MARINE FORECASTING | CHRIS PARKER •  When we began actively Cruising during the winter of 1999-2000, we didn’t think much about weather. Sailing in Miami in the 1990s, we thought nothing of crossing the Gulf Stream to Bimini or Lucaya for the weekend or a week’s vacation. If it was rough (I get seasick easily), it was only for a day, and it was part of the experience. I probably crossed the Gulf Stream 50 times, and when we were “weekend sailors”, we never waited for a “Weather Window”, or changed plans based on weather.

But in January, 2000 we were caught several times by nasty Cold Fronts which arrived with no warning. Nasty weather surprises were not supposed to be part of retirement in paradise! Being a hard-headed “type-A” personality, I figured I had to be able to do a better job predicting weather than the forecasts I’d been relying on.

I began downloading and analyzing weather-fax charts and text forecasts, and generating a forecast for our use. Soon after, GRIB files became available and they were a huge help – providing precise (though not always correct) input. I also Beta tested OCENS WeatherNet and GRIB Explorer (I believe these OCENS products are so good that I’m a dealer for them, and still use them each day. Contact me if you’re interested in consulting about your weather and communications needs).

When discussing plans for upcoming days with Cruising friends, the conversation inevitably turned to weather. Friends asked why we wanted a protected anchorage on a particular afternoon, or why we decided to go NE to Eluthera from Staniel Cay instead of continuing SE down the Exumas. I said our decisions were based on the weather forecast, and when the forecast I was using turned-out to be correct time & time again, friends began asking where I got my forecast.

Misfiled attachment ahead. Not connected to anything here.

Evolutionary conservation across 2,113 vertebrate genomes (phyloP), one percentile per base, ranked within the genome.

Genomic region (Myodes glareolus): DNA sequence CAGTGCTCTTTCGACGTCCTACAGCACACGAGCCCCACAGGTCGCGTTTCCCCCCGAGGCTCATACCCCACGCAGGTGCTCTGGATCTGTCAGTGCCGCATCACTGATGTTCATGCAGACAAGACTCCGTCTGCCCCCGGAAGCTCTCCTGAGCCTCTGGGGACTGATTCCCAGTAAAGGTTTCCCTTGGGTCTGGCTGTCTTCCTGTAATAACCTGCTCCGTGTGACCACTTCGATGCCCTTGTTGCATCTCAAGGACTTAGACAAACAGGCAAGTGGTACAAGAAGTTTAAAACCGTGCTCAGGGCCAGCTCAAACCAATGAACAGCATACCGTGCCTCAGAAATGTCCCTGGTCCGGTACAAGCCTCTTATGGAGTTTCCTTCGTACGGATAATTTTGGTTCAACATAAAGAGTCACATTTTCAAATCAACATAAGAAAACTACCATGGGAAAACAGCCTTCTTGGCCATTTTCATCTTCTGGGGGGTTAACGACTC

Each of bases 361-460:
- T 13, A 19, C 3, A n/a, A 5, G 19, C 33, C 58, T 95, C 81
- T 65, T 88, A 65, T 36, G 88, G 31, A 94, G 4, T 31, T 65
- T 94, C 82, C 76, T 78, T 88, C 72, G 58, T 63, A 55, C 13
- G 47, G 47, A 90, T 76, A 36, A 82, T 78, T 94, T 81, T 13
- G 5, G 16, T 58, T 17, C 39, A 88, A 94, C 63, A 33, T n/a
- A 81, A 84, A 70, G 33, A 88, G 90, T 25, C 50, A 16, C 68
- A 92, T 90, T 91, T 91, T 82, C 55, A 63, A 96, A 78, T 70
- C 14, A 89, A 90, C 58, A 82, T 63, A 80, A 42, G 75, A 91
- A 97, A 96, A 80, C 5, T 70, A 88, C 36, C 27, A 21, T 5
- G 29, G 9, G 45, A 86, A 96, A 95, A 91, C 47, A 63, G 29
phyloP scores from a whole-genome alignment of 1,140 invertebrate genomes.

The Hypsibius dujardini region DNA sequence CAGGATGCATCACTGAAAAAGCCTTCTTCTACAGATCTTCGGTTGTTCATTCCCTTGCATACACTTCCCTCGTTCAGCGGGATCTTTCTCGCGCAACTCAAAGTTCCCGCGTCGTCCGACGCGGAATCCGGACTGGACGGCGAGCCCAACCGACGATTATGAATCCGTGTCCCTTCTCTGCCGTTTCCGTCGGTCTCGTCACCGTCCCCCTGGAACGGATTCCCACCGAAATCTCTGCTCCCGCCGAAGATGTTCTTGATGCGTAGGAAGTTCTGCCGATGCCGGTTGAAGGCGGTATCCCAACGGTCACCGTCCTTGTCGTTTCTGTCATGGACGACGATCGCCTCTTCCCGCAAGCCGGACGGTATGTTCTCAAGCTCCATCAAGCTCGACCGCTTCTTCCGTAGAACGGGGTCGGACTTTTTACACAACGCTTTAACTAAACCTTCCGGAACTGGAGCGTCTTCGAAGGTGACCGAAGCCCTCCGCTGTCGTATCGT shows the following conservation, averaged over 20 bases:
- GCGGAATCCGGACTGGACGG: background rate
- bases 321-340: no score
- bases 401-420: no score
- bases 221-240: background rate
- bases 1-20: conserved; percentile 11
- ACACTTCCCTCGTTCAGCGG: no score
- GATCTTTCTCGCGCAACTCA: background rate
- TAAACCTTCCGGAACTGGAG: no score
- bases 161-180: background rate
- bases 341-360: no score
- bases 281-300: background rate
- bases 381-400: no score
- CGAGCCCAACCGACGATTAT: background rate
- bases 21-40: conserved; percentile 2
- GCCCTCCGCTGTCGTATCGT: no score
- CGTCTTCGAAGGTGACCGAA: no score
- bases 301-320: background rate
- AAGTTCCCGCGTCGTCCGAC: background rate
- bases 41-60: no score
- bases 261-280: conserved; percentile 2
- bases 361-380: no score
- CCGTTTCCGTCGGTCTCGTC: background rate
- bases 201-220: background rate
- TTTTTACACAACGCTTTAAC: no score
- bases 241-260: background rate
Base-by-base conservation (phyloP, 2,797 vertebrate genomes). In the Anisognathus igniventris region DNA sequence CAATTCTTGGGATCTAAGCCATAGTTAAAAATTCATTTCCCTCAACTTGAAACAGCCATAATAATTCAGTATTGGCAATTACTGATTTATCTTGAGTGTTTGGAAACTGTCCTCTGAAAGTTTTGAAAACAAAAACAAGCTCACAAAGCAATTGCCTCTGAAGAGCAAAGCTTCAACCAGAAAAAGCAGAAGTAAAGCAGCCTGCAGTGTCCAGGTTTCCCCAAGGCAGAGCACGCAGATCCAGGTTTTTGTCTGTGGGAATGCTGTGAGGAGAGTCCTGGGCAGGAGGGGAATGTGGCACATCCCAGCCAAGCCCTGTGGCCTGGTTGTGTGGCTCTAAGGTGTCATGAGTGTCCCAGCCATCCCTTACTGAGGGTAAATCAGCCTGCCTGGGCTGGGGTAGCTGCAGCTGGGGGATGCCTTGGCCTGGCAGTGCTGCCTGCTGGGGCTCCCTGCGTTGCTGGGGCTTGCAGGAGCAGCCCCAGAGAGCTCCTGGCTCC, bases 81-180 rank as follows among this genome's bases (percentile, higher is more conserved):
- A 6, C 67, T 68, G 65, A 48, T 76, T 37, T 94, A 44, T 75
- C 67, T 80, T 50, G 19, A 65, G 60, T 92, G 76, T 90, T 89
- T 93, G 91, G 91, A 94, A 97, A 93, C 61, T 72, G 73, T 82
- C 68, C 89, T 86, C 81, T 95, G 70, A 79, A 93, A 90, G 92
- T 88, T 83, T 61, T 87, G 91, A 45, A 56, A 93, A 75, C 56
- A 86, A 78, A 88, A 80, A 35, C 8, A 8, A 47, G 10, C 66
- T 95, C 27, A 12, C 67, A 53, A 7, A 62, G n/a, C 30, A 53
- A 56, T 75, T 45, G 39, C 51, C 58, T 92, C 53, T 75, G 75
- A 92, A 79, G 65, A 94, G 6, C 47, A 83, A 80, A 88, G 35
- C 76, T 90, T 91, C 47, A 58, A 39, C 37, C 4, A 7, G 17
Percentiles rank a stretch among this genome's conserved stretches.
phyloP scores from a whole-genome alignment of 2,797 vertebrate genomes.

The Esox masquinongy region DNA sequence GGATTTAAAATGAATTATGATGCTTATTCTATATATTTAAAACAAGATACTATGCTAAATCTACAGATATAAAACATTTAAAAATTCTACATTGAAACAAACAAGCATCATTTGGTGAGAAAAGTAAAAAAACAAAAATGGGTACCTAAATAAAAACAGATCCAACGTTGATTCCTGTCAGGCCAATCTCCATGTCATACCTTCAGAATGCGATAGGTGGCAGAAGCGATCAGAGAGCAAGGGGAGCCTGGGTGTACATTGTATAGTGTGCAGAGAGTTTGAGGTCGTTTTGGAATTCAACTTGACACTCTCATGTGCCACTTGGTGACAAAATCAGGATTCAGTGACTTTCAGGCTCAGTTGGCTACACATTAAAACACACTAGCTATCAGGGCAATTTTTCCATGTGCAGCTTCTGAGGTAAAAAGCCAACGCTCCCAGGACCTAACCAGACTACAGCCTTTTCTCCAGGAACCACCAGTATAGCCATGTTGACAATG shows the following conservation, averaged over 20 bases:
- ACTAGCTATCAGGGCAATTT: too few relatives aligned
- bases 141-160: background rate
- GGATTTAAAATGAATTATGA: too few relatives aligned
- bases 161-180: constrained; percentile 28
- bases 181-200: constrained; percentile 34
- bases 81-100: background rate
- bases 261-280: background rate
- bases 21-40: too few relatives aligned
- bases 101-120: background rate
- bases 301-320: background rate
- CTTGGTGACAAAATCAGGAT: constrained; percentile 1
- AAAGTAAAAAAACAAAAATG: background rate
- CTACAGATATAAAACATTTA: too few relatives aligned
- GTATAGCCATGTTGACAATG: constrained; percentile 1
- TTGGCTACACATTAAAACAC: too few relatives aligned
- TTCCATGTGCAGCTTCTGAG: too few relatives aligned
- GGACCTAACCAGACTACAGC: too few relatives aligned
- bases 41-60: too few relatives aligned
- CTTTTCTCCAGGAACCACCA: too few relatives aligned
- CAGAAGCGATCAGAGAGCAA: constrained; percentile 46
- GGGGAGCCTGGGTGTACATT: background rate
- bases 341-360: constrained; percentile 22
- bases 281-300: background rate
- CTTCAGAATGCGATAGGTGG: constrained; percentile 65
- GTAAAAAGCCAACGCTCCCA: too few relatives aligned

Before long, friends were hailing me on SSB & VHF radios for forecasts. In 2002, I was a speaker on weather at a gathering of 300 Cruisers in Baltimore, MD (the SouthBound Cruisers Reunion), and have presented more than 30 seminars to various groups since.

In late 2003, I was going to start my own weather forecasting service. Then, in November 2003, David Jones of the Caribbean Weather Center passed away, leaving a vacuum at the Caribbean Weather Center. I was Chief Forecaster for the Caribbean Weather Center from January 2004 through December 2010.

By early 2005, the Caribbean Weather Center (and my workload) grew to such an extent we were forced to move ashore (to Lakeland, Florida), where I had better access to fast, reliable Internet and could erect efficient radio antennas.

In late 2010, I started Marine Weather Center, to provide weather forecasting & routing advice mainly to small private yachts.